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Sex Discrimination in Ireland - Pregnancy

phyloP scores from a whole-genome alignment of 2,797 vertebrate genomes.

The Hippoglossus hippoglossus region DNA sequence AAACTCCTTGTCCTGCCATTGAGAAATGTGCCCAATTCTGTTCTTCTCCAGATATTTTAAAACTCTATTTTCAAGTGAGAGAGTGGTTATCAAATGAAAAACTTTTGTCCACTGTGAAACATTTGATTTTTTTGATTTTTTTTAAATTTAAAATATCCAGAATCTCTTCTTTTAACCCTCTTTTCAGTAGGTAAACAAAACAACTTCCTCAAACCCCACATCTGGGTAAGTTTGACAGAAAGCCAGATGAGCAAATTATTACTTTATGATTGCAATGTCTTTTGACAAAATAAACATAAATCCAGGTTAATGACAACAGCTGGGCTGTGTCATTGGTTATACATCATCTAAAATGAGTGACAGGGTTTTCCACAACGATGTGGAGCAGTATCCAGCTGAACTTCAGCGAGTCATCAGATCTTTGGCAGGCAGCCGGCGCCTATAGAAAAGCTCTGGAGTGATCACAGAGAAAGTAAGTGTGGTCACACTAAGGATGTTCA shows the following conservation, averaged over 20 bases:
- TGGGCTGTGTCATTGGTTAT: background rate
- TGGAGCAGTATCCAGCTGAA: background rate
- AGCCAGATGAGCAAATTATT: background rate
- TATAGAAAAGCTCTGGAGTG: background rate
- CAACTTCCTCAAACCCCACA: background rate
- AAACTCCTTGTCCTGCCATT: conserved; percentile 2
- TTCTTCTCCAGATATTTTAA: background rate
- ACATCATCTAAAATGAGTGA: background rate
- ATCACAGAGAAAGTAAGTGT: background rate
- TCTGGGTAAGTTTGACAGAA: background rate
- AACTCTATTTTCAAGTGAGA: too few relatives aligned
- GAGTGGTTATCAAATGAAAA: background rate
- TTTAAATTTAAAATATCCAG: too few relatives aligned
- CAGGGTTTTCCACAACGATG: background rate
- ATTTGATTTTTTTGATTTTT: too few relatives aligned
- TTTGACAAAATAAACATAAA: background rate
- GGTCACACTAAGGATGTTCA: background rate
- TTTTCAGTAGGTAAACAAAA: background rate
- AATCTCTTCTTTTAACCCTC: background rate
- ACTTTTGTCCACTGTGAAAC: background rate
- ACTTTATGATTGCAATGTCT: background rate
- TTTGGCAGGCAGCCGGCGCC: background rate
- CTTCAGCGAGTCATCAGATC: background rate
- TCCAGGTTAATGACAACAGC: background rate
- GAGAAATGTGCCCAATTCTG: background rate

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Employment Law Ireland plc Solicitors 123 DCU St. Co. Dublin Dear Sorcha, I have learnt of your grievances involving apparent discriminatory behaviour by your employer in connection with your failed endeavours to gain promotion within the company. I am aware of the background to this matter and the complexities associated with the interview panel's decision. It is my duty to advise you on the extent of protection afforded by the law, the possible options available to you and the procedures that you must adhere to in order to formally process any claim against your employer. Firstly however we must consider the facts. Your initial successful application for the new position supplemented by your progression through the first round of interviews in August suggests that you were in strong contention for the post. These original accomplishments also imply that there is no company practice of preferring for promotion those employees who have shown geographical mobility in previous jobs or posts (which may be considered a disadvantage to women due to their 'domestic responsibilities- indirect discrimination, see footnote 2) nor is there any underlying "genuine and determining occupational requirement" for a male to be given the role.1 Therefore, with the company's acceptance of a female right through to the final obstacle in the promotion process, I believe we can discount this as a defence to the employer's actions. I also consider that the alleged discriminatory behaviour could not be deemed as indirect.2 Given your four years experience with the company and your superior qualifications, I am of the opinion that you have been the victim of direct discrimination, which is generally unjustifiable when proven (Article 235 of the EEC Treaty, allowing for Member States to have final say in particular case);3 on the grounds of gender (pregnancy is now considered a limb of gender discrimination which I will discuss shortly)4. Connolly defines direct discrimination as: "In its simplest form, direct discrimination arises when a defendant expressly links the victim's protected characteristic (say, sex, or race) ...read more.